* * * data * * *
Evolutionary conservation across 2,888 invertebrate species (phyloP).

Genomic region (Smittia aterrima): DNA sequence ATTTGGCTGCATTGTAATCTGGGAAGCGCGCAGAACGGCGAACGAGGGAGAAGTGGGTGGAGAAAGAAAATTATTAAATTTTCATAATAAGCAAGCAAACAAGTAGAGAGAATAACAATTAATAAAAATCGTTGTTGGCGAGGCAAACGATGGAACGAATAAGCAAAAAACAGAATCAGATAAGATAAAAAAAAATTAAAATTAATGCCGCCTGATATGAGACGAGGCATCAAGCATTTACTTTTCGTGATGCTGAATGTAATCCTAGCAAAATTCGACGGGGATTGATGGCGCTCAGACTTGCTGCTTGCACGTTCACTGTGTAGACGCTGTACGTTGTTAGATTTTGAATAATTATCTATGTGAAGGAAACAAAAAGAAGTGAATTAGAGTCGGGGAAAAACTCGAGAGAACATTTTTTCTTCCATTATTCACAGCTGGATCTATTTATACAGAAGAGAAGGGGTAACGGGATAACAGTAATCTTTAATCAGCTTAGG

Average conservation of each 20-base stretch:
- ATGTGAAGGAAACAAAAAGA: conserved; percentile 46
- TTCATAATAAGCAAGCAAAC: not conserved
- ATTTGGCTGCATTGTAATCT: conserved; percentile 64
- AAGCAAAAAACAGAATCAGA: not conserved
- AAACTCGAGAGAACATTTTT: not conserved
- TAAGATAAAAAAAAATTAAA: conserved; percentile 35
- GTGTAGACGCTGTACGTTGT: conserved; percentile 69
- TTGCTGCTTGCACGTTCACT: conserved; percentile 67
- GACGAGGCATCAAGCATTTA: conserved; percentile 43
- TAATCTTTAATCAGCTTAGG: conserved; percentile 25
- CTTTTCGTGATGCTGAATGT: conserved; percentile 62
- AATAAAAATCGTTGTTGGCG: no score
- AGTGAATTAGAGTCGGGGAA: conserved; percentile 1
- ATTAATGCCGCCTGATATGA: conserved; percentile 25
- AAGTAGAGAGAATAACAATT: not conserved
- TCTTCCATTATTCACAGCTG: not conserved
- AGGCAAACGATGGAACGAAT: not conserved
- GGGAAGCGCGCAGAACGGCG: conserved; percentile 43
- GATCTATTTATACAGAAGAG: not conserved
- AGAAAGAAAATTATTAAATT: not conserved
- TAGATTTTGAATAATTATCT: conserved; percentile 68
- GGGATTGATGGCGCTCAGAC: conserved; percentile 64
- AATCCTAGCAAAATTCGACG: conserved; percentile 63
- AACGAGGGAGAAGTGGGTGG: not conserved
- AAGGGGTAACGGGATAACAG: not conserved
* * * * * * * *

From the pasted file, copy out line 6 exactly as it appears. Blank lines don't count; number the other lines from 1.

- ATTTGGCTGCATTGTAATCT: conserved; percentile 64